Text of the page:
I was ten years old. It was summer in the Algarve and it was my first time overseas.
I have three distinct memories from that trip to Portugal: Eating terribly bland pizza in Lisbon, experiencing an uneventful bullfight, (luckily, because neither the bull nor the men were injured badly), and most vividly, my introduction to the female nude.
I stepped onto the white sands of a small beach, similar to Clifton 4th in Cape Town.
I was alone. I surveyed the sea of dark brown bodies, their skin salty and sticky from the heat. I weaved through the carefree European crowd, and started to count…
One, two, three… twenty-one, twenty-two… ninety-nine, one hundred, one hundred and one… one hundred and ninety-nine…
When I got to the other side of the small beach, I made my way back, crossed the street and ran up the stairs to our hotel room. I entered the living area where my dad sat watching European TV show, called Tutti-Fruity.
With a great big smile on my face I called out, “Dad, you should come see! I counted two hundred and forty-five topless women!”
That was my introduction to the female body.
I sat down next to my dad in front of the TV. I probably appeared to be star struck, because topless women paraded the stage in the live TV Show. It was the first time I saw a nude woman on the TV.
I think it was great that my folks allowed me to watch with him. But unfortunately we never had a conversation about what I saw and I never watched anything like it with him again.
That evening when I sat in the bath, my mom asked with a wry smile what’s happening ‘down there?’ I looked down and noticed my first erection in memory. “I think it’s because of what I saw on the TV, mom.”
She smiled and we never spoke about nudity or sex ever again.
Our Boeing departed from Lisbon a week later. It soared high above the dark African lands below. We arrived at Jan Smuts Airport (O.R. Tambo) in Johannesburg and I returned to my Afrikaans, Dutch-reformed and segregated world where every expression of nudity outside the bedroom of a married couple was considered vulgar and sinful.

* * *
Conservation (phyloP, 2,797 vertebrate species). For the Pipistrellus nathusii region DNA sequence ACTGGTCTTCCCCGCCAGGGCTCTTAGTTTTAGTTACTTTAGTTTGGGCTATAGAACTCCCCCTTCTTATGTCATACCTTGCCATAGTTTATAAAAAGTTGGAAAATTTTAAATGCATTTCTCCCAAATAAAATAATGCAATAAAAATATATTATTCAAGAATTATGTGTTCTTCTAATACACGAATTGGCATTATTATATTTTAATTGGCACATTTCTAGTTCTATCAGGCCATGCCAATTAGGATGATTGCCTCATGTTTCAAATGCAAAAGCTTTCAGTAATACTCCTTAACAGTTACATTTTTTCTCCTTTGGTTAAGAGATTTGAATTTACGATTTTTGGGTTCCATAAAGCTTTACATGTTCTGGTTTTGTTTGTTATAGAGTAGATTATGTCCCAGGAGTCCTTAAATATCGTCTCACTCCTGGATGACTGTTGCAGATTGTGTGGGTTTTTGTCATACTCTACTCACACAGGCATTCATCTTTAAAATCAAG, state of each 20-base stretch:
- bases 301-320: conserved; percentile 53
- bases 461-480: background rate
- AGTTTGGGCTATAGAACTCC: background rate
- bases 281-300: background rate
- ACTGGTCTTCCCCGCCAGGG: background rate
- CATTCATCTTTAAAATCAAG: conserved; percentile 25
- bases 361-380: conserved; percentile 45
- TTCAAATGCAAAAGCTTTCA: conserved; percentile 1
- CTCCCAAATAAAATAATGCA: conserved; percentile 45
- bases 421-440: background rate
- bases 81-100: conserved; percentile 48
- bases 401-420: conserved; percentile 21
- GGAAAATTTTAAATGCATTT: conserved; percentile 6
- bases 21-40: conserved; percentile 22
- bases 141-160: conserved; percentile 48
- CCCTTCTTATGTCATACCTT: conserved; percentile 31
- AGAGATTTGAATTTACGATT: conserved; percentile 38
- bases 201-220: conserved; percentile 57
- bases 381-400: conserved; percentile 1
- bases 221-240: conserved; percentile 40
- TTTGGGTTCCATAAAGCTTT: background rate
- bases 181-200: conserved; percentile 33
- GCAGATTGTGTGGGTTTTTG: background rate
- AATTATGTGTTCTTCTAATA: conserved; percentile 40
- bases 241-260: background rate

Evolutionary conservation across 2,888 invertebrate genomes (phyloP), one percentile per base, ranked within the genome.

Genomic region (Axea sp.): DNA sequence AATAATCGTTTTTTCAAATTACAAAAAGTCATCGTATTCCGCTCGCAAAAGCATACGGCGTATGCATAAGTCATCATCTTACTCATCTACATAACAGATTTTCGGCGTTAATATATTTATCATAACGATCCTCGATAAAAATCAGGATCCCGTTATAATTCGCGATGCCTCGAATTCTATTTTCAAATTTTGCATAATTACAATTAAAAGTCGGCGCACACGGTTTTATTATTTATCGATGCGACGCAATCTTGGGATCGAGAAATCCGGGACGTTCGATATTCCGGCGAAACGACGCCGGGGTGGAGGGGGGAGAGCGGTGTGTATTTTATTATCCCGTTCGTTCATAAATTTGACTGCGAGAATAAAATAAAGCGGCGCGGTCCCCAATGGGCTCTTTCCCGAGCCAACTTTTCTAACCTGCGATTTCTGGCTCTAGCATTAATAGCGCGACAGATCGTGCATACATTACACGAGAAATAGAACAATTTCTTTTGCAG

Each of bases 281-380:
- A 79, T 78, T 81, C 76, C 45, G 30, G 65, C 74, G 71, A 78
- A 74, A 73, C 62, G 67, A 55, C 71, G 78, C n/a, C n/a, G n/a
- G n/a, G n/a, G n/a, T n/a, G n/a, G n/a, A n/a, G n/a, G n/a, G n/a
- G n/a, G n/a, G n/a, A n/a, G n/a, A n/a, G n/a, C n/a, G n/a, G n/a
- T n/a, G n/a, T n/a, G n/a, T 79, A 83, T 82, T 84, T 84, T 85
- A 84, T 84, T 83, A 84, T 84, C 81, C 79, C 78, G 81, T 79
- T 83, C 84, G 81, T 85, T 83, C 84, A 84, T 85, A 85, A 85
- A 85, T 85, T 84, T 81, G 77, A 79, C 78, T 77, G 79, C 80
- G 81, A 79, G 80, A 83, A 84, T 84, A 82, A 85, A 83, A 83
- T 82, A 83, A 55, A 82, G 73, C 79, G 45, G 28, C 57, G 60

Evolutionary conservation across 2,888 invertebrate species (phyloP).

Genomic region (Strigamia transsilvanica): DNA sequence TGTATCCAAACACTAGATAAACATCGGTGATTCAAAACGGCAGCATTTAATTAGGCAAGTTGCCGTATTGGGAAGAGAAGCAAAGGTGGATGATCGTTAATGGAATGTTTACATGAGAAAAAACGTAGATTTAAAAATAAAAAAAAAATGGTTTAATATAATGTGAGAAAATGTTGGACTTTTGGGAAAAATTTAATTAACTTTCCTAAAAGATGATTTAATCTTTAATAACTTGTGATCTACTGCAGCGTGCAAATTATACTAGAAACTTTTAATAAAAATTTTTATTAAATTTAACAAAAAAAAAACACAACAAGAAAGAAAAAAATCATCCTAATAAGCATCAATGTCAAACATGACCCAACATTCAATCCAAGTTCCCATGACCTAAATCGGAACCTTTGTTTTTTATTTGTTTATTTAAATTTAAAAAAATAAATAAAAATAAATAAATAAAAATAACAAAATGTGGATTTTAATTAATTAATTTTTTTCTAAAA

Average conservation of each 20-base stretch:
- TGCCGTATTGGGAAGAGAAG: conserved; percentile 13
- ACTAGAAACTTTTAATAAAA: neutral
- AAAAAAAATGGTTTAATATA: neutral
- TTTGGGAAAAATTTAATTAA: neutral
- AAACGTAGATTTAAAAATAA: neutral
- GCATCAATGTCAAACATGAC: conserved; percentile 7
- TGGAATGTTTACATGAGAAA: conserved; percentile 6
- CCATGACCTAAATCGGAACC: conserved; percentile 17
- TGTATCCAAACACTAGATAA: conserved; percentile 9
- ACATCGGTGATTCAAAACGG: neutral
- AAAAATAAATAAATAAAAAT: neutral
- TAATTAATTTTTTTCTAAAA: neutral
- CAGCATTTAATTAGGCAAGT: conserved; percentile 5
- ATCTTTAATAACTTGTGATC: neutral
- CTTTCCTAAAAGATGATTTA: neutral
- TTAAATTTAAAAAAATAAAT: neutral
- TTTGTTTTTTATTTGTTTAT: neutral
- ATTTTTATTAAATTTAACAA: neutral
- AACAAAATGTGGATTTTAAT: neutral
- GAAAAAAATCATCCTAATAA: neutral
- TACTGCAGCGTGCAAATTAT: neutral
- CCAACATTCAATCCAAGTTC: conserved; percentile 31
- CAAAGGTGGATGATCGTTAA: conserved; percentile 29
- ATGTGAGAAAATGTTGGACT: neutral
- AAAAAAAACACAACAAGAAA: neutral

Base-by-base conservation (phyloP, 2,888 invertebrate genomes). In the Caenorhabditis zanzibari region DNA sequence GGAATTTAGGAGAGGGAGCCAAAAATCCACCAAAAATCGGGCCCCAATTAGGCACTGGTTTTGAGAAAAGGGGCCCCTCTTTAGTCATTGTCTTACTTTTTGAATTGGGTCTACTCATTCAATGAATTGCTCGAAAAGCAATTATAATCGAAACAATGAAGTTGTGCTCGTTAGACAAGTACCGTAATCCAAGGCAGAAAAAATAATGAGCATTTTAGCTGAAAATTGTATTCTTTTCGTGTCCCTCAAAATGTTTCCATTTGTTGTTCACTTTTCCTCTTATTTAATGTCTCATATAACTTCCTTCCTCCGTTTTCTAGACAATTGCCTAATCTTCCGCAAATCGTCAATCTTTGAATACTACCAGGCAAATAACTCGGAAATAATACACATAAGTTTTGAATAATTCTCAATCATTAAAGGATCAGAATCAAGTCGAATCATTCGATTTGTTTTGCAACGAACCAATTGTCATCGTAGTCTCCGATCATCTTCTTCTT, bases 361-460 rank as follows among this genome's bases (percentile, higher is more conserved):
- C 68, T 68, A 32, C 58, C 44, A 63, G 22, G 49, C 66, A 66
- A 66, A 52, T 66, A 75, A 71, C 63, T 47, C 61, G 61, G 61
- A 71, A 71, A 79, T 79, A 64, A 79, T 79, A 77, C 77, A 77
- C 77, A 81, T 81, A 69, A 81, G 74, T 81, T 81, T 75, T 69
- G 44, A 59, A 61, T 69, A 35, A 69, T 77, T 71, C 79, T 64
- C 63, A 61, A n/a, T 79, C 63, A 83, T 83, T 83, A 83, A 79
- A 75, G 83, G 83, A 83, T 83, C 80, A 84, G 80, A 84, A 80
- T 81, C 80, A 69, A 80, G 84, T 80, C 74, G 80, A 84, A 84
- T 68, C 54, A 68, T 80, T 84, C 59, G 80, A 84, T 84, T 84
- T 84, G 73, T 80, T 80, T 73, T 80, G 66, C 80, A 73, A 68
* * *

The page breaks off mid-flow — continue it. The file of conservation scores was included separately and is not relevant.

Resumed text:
Did the church elders and teachers of my youth truly believe that adolescent boys would shun the call of their teenage hormones?
The only people who answered the call of our insatiable desires were Hugh Hefner and his nefarious friends.
It would take me twenty more years to recognize that Hugh and the media were not the only ones to blame for man’s injurious attitude to women. I believe most religious teachers are equally guilty, if not for proclaiming man’s dominion over women, then for abdicating their responsibilities of teaching morality to the media.
Over the past decade I have extricated myself from many perfidious beliefs and narratives that shaped my identity. The more dirt I dig up, the more dirt I discover. It is a never ending journey that requires oceans of self-compassion.
I consciously seek out new stories to tell myself. And more specifically, stories that can help precipitate a more propitious response to the beguiling lines of the female body.